For nearly a decade, the rules allowing for a tax-free Qualified Charitable Distribution (QCD) directly from an IRA to a charity have been on-again, off-again. However, the Protecting Americans from Tax Hikes (PATH) Act of 2015 made the QCD rules permanent, making it easier to engage in proactive charitable-giving strategies that help to minimize the tax bite of an IRA’s Required Minimum Distribution (RMD) obligations.

Obtaining the tax benefits for doing a QCD from an IRA to a charity requires meeting specific requirements, including:

  • The IRA owner must be at least age 70 ½ or older on the date of distribution.
  • The maximum dollar amount of a QCD is limited to $100,000 per year. This annual limitation is done on a “per-taxpayer” basis; a married couple can each do up to $100,000 as long as each taxpayer’s QCDs come from his/her respective IRA.
  • Only distributions from an individual IRA (including a rollover IRA) are eligible, and not from a SEP or SIMPLE IRA, nor from any type of employer retirement plan.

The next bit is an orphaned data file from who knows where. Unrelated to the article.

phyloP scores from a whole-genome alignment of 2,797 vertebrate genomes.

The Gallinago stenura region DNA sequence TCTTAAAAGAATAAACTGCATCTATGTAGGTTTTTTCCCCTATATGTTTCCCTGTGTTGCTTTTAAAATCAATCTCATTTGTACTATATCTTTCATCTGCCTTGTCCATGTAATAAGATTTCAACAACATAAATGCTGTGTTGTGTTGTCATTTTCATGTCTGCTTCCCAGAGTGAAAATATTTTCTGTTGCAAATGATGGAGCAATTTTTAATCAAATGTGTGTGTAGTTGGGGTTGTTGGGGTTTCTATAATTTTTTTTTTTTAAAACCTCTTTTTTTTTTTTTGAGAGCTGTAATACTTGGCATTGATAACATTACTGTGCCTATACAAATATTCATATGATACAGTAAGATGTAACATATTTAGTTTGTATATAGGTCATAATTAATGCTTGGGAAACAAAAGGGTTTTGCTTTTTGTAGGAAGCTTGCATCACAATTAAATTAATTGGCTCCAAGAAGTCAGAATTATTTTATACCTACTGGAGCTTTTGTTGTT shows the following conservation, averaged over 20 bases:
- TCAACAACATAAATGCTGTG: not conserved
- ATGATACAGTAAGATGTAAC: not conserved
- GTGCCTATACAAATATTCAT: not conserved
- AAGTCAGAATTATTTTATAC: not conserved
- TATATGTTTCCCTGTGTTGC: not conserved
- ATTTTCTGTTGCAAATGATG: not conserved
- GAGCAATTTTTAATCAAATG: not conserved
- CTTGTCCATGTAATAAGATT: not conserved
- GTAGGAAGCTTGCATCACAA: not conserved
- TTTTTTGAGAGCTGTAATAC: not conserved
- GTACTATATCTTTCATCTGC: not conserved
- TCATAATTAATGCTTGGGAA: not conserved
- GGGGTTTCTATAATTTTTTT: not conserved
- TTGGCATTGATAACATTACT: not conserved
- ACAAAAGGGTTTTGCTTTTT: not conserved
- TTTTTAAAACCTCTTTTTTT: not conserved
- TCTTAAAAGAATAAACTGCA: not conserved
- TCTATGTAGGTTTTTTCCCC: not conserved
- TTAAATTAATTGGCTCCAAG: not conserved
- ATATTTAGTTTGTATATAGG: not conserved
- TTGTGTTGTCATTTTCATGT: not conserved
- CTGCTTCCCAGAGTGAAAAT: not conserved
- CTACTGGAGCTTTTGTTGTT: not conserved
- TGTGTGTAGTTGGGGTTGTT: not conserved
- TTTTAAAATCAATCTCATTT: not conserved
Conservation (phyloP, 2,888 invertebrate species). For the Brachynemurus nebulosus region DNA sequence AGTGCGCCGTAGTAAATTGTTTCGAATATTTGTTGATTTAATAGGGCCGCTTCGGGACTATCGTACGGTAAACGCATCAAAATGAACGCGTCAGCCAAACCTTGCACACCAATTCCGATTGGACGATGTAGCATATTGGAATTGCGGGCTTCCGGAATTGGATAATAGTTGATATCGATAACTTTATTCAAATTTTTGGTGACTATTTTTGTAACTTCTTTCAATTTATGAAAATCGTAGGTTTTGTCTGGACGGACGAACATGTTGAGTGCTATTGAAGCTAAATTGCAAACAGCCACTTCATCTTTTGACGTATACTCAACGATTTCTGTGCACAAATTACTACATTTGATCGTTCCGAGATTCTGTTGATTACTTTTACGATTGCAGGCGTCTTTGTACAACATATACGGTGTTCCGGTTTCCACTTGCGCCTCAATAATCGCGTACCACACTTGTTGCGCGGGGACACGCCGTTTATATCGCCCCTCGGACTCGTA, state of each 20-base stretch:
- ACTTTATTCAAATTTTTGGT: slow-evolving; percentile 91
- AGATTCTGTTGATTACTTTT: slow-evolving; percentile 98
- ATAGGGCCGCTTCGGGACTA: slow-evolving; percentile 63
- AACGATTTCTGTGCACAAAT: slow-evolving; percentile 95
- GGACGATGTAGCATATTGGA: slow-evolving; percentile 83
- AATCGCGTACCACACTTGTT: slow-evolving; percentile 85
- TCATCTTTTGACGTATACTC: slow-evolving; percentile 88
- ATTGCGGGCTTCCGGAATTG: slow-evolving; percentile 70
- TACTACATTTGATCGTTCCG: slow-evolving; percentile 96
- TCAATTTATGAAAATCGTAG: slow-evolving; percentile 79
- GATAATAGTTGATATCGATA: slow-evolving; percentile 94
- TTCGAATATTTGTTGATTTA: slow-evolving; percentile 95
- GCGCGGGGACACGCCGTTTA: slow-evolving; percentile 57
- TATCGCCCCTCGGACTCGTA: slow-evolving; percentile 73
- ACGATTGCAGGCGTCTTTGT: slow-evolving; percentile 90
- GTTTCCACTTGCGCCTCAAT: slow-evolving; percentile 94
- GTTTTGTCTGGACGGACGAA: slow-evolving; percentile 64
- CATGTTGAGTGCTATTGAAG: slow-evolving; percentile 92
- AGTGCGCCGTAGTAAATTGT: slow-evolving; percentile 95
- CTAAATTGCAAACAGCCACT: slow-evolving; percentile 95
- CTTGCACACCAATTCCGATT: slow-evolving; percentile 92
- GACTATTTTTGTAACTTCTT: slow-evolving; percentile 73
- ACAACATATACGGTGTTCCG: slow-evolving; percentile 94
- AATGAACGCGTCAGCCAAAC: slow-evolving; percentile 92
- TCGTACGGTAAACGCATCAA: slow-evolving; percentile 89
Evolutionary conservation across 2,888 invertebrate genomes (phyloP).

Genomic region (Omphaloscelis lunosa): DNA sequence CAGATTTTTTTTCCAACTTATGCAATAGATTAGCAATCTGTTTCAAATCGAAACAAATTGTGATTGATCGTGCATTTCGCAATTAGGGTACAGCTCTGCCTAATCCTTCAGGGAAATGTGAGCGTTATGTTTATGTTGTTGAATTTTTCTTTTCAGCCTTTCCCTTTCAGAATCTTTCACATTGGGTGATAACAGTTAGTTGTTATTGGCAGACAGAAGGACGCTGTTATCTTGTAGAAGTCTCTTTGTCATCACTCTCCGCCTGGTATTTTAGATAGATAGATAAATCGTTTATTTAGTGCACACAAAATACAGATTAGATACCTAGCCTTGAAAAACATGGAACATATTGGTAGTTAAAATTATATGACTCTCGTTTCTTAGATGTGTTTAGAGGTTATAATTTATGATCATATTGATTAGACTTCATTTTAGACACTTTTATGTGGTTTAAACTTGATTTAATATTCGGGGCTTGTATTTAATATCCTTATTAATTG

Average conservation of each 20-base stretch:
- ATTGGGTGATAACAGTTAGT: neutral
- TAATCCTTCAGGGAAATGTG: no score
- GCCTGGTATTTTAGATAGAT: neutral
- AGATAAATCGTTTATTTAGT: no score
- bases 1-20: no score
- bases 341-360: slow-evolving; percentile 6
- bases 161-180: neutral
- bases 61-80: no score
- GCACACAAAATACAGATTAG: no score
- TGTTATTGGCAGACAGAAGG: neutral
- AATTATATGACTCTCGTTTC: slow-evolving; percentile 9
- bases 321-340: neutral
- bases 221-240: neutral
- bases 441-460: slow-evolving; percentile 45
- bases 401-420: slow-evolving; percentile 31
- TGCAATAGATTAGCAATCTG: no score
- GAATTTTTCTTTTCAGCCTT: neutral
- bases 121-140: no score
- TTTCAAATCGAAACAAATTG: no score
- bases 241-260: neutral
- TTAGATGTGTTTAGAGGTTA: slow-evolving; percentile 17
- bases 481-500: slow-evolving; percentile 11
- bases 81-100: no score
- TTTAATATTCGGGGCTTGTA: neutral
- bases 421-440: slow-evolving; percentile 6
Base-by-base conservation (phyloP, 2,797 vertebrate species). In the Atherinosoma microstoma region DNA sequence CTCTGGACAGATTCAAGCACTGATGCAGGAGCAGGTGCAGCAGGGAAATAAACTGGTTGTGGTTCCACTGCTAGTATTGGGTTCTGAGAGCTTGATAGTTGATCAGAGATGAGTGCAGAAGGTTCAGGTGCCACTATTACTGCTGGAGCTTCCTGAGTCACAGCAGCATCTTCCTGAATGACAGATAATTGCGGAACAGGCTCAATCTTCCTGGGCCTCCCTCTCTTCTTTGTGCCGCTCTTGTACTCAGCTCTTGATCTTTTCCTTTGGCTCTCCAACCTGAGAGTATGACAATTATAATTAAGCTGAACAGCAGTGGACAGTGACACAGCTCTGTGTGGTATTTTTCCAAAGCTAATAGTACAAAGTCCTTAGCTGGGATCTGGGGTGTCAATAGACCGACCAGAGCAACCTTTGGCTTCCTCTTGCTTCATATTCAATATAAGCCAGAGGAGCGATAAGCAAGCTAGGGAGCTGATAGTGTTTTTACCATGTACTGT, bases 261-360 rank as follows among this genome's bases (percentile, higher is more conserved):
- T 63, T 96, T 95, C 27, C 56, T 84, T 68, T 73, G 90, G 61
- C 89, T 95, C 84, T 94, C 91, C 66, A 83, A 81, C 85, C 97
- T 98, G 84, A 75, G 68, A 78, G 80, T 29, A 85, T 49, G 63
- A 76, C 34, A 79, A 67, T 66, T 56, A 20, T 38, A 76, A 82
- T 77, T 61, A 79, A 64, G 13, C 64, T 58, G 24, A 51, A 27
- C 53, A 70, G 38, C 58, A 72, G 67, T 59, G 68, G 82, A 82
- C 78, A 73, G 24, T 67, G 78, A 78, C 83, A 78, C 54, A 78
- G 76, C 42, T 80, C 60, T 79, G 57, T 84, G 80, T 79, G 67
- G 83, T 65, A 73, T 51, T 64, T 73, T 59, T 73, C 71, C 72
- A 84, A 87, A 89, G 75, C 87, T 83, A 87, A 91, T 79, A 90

• The distribution must go to a public charity, and thus cannot go to a private foundation, a charitable supporting organization, or a donor-advised fund.
  • The charitable distribution from the IRA must be one that otherwise would have been eligible for a full charitable deduction, which ensures that the IRA donor does not receive any kickbacks or other “quid pro quo” benefits for the donation. This requirement also prevents any “split-interest charitable trust” (e.g., a charitable remainder trust or a charitable lead trust) from being an eligible QCD beneficiary.

The benefit of doing a QCD from an IRA is that the distribution comes out of the IRA without any of the tax consequences that would otherwise apply to a withdrawal. Notably, there is no charitable deduction for making the QCD contribution to the charity, but only because by definition it was already entirely pre-tax (having come directly from a pre-tax IRA).

In addition, to the extent that the IRA owner had a Required Minimum Distribution (RMD) obligation for the year, the QCD is deemed to satisfy the RMD, even though the QCD is not taxable as an RMD otherwise would have been.

To complete a QCD from an IRA to a charity, the IRA owner must:

  1. Submit a distribution form to the IRA custodian, requesting that the check be made payable directly to the charity.
  2. Ensure that no tax withholding is being done from the QCD to the charity (as the money must actually go to the charity to qualify, and as a non-taxable distribution no withholding should be necessary).
  3. Send the check directly to the charity, or to the IRA owner to be forwarded along to the charity.

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